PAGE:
For the first time in two decades, the Calgary Stampede has crowned a member of the Stoney Nakoda First Nation a First Nations Princess.
Margaret Holloway, a 22-year-old who is from Chininki First Nation, was crowned on Oct. 29 for a one-year term to begin on January 1, 2024.
Holloway’s family have been the longtime owners of Tipi 24 at the Elbow River Camp, and Margaret has served in multiple volunteer and ambassadorial roles for the camp at many Stampedes.
“My family has been a part of the Calgary Stampede for decades now. They were one of the first tipis put up at the Stampede, and now that I get to represent Tipi 24 during my reign as princess, I couldn’t be more happy,” she said.
“I’m just so excited to take part as an ambassador at the Stampede, and it’s going to be an amazing year.”
Chrissy Snow was the previous First Nation Princess from Stoney Nakoda, during her reign in 2002.
“It’s been 22 years since a Stoney Nakoda princess and I’m actually 22 years old, so it kind of feels like it was meant to be,” said Holloway.
“Coming from a very traditional family from Stoney Nakoda, I’m so grateful that I now get the chance to represent that side of Treaty Seven, but also acknowledging the other sides, because we all come together every Stampede and I’m just so excited to be a part of it.”
She said that she was particularly excited to share the cultural differences and language of the Stoney Nakoda First Nation.
“We all come from the same place in Canada but we all have our unique ways of doing things,” Holloway said.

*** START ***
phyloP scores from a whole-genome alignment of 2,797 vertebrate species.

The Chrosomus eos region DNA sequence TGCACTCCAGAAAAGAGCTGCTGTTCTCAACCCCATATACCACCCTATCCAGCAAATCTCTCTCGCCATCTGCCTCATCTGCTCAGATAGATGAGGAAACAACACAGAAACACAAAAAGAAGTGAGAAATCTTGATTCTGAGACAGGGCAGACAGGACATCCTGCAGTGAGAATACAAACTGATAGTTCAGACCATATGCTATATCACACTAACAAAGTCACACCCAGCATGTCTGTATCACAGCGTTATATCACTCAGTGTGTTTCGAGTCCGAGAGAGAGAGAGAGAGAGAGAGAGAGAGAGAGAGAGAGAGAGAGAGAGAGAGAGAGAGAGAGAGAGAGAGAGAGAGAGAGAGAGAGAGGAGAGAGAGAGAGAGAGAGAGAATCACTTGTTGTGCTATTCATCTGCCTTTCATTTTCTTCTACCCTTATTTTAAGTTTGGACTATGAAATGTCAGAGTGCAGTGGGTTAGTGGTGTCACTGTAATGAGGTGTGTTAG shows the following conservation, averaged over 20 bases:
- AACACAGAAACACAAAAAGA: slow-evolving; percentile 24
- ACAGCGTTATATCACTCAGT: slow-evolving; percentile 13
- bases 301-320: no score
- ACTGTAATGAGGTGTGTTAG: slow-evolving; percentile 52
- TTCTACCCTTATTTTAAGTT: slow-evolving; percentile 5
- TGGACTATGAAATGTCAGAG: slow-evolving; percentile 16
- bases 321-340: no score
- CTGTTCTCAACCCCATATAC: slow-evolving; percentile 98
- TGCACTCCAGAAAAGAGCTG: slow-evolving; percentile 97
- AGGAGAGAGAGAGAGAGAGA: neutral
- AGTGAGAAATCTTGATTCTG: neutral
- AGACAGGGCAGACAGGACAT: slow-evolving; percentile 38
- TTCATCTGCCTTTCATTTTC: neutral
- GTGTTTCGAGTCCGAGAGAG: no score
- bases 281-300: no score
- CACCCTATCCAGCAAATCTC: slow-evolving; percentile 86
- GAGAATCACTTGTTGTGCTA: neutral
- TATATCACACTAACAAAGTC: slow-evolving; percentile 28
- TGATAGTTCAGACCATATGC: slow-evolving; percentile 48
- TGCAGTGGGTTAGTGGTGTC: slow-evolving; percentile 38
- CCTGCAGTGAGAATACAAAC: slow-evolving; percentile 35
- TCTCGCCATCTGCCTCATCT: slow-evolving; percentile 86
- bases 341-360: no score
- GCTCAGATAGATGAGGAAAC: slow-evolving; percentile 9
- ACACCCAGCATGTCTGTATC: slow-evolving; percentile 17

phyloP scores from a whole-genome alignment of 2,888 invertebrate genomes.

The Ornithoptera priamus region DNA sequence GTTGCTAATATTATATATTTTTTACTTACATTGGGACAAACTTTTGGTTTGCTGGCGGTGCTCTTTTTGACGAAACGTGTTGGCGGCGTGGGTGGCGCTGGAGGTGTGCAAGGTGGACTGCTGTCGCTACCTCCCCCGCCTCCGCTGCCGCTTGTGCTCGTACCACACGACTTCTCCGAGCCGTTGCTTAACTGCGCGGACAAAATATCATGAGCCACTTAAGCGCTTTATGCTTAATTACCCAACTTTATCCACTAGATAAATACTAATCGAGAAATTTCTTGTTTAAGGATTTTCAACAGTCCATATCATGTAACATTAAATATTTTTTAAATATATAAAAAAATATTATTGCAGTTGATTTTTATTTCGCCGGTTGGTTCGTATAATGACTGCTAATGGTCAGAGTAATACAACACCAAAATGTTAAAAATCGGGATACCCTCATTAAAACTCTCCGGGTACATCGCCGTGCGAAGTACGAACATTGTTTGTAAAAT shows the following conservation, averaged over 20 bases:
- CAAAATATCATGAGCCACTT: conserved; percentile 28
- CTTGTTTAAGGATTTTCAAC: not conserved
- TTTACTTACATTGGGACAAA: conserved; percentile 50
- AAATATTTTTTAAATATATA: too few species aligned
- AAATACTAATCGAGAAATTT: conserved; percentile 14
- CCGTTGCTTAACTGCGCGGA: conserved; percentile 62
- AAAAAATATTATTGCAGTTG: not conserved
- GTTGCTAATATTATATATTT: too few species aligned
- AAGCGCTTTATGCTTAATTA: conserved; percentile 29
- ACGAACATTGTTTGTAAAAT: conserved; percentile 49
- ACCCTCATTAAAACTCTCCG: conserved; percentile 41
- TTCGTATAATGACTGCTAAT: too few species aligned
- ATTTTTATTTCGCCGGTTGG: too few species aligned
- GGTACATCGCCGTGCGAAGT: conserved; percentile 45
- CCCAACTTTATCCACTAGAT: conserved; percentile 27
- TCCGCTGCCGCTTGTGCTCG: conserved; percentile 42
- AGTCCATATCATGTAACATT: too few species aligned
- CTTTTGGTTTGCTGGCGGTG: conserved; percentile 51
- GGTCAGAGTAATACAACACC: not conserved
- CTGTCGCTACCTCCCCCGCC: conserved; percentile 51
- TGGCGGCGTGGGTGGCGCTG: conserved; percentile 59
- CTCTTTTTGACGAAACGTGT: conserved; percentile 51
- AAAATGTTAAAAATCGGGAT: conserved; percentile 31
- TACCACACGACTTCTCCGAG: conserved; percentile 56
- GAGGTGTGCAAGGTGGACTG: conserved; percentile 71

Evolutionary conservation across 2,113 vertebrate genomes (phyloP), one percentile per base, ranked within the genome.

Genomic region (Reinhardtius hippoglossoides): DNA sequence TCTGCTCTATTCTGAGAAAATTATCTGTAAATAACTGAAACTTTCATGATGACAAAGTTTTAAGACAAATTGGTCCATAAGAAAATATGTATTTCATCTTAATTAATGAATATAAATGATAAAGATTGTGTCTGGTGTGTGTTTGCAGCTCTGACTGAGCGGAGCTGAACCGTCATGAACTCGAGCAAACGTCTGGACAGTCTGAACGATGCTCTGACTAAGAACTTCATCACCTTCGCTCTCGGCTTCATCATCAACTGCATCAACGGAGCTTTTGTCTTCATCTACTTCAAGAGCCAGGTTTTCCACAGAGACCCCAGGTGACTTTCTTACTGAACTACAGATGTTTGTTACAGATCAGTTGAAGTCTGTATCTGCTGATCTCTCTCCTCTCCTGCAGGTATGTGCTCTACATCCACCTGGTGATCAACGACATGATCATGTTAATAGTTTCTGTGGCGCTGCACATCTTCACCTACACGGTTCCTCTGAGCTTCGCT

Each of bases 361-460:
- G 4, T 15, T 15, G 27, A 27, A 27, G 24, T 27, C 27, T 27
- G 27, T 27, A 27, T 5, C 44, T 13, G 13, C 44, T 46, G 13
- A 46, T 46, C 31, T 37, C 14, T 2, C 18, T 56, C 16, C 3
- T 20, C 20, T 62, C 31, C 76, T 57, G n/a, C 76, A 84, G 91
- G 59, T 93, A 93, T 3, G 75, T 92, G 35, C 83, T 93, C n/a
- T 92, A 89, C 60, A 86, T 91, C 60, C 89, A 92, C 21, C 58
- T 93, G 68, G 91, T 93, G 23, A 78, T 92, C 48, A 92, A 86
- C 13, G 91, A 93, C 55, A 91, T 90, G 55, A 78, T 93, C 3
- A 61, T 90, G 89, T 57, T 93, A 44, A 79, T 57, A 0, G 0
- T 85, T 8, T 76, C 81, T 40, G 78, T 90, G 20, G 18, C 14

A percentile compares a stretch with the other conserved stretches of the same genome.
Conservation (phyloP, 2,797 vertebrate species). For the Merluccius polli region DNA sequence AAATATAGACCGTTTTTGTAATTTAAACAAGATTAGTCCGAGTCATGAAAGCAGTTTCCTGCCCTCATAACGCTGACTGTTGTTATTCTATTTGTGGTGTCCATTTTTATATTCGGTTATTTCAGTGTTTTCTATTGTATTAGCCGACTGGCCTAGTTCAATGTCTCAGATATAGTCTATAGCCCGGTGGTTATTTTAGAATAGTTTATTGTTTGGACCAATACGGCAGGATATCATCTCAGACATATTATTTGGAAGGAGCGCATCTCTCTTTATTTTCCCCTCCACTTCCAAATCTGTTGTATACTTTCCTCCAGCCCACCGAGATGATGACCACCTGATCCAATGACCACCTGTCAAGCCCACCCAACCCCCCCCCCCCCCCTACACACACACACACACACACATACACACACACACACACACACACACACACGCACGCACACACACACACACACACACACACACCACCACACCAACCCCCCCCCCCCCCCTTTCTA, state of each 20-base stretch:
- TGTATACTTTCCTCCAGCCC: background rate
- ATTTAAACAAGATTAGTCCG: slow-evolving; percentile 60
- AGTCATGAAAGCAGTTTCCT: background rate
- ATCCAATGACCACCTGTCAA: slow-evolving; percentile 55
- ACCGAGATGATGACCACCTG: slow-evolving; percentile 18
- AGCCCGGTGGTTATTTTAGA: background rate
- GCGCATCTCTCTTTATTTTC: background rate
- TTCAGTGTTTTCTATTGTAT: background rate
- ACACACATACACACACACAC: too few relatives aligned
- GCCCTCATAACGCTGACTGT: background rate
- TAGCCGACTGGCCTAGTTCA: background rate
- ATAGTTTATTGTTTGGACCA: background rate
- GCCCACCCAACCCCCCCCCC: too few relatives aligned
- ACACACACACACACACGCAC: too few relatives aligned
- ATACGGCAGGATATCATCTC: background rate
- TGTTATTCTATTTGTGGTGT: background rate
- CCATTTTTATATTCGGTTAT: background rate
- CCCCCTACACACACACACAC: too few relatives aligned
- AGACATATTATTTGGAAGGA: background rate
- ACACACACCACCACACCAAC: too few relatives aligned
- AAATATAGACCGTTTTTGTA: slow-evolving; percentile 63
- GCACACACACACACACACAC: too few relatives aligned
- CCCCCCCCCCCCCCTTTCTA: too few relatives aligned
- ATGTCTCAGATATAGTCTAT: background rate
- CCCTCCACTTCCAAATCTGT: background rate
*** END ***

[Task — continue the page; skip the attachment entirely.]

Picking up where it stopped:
Holloway pointed to an example of her crowning ceremony where Chiniki Chief Aaron Young along with her mother wrapped her in a blanket and gave her a little push forward, symbolizing the way a mother eagle will push a young eagle forward to fly on their own.
“Chief Aaron being here was an amazing touch on top. I’m so grateful that he took the time out of his also very busy schedule to be with me today, and blessed me on my amazing journey.”
Year-long ambassadorship for Stampede
Holloway will be taking over the ambassadorial role for the Calgary Stampede and for Indigenous culture at the Stampede from 2023 First Nations Princess Alayiah Wolf Child.
She will be joined by the next Calgary Stampede Princess, who will be chosen on Nov. 1, during the final royalty competition at the Nutrien Event Centre.
Alex Laidlaw, Chair of the First Nations Event Committee said that it was exciting for the Stampede to have a Stoney Nakoda Princess for the upcoming year.
“It’s wonderful to have Margaret not only as a representative of Stoney Nakoda, but as someone who’s grown up in the camp. It’s wonderful to have her as a family member of a tipi holder, and someone who has grown up with Stampede to be able to take on this role,” said Laidlaw.
“She’s competed in the meat cutting competition, and she’s performed on our stage daily. I’ve gotten to know her family over the last 10 years, and it’s wonderful to have someone who’s already so familiar with stampede and who knows the camp.”
The 2024 crowning ceremony eschewed the usual final competition and judging portion, owing to the number of candidates who dropped out of the running throughout the competition.
“What ended up was just life got in the way. It’s a large commitment, and we had some who were going back to school, some got job offers they couldn’t refuse, and out of fairness to Margaret and the wonderful candidate that she was, we decided we couldn’t reopen the competition at that point.”
Laidlaw said that the Calgary Stampede’s royalty re-alignment which began three years ago to place the Calgary Stampede Princess and First Nation Princess at equal levels of ambassadorial importance, was working well for the organization.
“I think the last two duos are a testament to that: the strong bond that Sikapinakii and Jenna formed two years ago, and the strong bond we saw from Alayiah and Sarah this past year,” Laidlaw said
“It’s been incredible to be able to work in that way and to be able to have that duo serve as ambassadors for the Stampede.”